I am reproducing Jorge Valdano's account published in the Guardian of Maradona's antics in the 1986 WC semifinal against England.
My entire qualification for writing this column is that on that day, at that time, I was there. And I must say that I was bored stiff because we couldn't get a grip on the match. When we wanted to play fast we were inaccurate, when we wanted to be accurate we were tedious. Eleven functionaries on each side trying not to make a mistake.
On a day like that nobody expects a visit from history, but in that office full of bureaucrats there was one crazy man capable of anything. A crazy Argentinian, to boot. It is important to consider the nature of that person because, from that day on, Maradona and Argentina became synonymous. We are talking about a country with a clearly extravagant relationship with football, a country which made a deity of a footballer with a decidedly extravagant relationship with football. And that afternoon, which began so boringly, Maradona made extravagant through football and through Argentinian character.
t all began with a long slalom, which was Maradona's natural way of running with a ball. Just before he reached the area, he found only opposition legs in his way and, seeing no way forward, knocked the ball up to me and looked for the return.
The problem I had playing with Diego as a team-mate was that he turned you into a spectator and, when he passed you the ball, it took a moment to remember that you were like him - a footballer. Well, perhaps not like him, but a footballer none the less.
The fact is that when I woke up, I shook a leg to try to play the one-two but did it so unskilfully that the ball was knocked forward by my marker. Looking at it in perspective, it was a smart move on my part because if I had touched it Maradona would have been offside. The fact is that nobody recognised my singular contribution, partly because I fell to the ground so clumsily that it embarrasses me to remember.
Fortunately, the eyes of the people were not on me. Because from the ground myself, and the rest of the world, from wherever they were, saw that ball rise in slow motion and then begin to come down on the edge of the six-yard box where Peter Shilton and Maradona went to challenge for it in the air. There something happened which I couldn't understand but which was called a goal and had to be celebrated as wildly as such an unpleasant match, a World Cup, England deserved. Maradona ran and celebrated without much conviction, as if his cry contained a doubt within. Strange goal, strange cry - I still didn't understand much until I got to the huddle and found out why.
From my position I suspected that Diego could not have reached up there with his head but at no point did I see his hand, nor God's. Any ethical scruples? Twenty years on we can have them, but at that moment we only felt joy, relief, perhaps a forced sense of justice. It was England, let's not forget, and the Malvinas were fresh in the memory.
In the days before the game I said that we had "a good opportunity to confound the idiots" but that was just playing the intellectual. When emotions come into the equation, nearly all of us are idiots. Also we shouldn't forget that we were Argentinians, representatives of a country that rationalises with the word "exuberance" what in other places is called cheating.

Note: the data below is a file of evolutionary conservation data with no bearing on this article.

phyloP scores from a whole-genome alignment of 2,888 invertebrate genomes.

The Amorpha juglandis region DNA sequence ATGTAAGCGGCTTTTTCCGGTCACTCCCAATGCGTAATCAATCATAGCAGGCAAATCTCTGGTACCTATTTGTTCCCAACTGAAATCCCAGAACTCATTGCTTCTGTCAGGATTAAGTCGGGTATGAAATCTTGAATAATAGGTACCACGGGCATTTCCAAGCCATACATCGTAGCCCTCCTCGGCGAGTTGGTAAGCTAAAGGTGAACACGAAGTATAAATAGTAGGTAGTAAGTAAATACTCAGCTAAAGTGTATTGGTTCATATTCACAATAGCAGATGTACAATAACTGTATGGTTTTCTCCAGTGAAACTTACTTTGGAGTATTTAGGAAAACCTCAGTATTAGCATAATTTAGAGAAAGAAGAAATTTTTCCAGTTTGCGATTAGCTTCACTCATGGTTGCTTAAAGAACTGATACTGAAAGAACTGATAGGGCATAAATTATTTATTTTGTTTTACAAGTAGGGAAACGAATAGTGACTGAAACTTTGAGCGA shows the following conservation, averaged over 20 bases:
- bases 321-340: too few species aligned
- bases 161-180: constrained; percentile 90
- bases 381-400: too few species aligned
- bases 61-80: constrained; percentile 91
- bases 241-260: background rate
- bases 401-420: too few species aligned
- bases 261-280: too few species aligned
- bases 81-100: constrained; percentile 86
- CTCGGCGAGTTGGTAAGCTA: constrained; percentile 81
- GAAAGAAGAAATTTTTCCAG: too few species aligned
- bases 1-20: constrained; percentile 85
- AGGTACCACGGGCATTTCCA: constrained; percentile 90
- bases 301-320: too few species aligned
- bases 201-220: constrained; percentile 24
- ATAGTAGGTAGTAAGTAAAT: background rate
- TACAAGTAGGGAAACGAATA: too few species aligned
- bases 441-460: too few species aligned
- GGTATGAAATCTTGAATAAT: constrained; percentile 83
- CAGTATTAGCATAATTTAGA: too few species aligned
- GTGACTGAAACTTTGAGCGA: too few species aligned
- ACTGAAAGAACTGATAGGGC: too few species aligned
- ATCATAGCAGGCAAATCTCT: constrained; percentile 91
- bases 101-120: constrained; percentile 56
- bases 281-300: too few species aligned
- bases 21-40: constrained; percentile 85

The other goal
The office was now turned upside down but the crazy man had only just begun. Shortly afterwards he received a very difficult ball in the middle of the pitch with his back to goal. He turned, took off and got into a series of tight scrapes from which he escaped perfectly.
I was accompanying him level with the far post as if I were a television camera tracking him. Diego assures me that he meant to pass to me several times but there was always some obstacle that forced him to change plans. Just as well. I was dazzled and I thought it was impossible (it still seems that way to me) that in the middle of all those problems he would have had me in mind.
If he had passed me the ball as it seems Plan A called for, I would have grabbed it in my hand and applauded. Can you imagine? But let's not deceive ourselves, I am convinced that Diego was never going to release that ball. Throughout those 10 seconds and 10 touches, he changed his mind hundreds of times because that's how the mind of genius in action works.
That celebration that put intelligence, the body and the ball in tune was an act of genius - but also in the most profound way, in footballing terms, of being Argentinian. What Maradona was doing was making Argentinians' football dream a reality: we love the ball more than the game and, for that reason, the dribble more than the pass.
When the ball went into the net I knew, in that instant, we were present at a moment of great significance: Maradona had just put on Pele's crown. Aware of the historical moment in which I was living, I did something that humanity has still not recognised. I, ladies and gentlemen, took the ball out of the net where Maradona had put it. The focus, fortunately, was still elsewhere. In fact, 20 years on, the ball keeps going into the net time and again in the memories of those who love football . . . and there was me thinking I'd taken it out.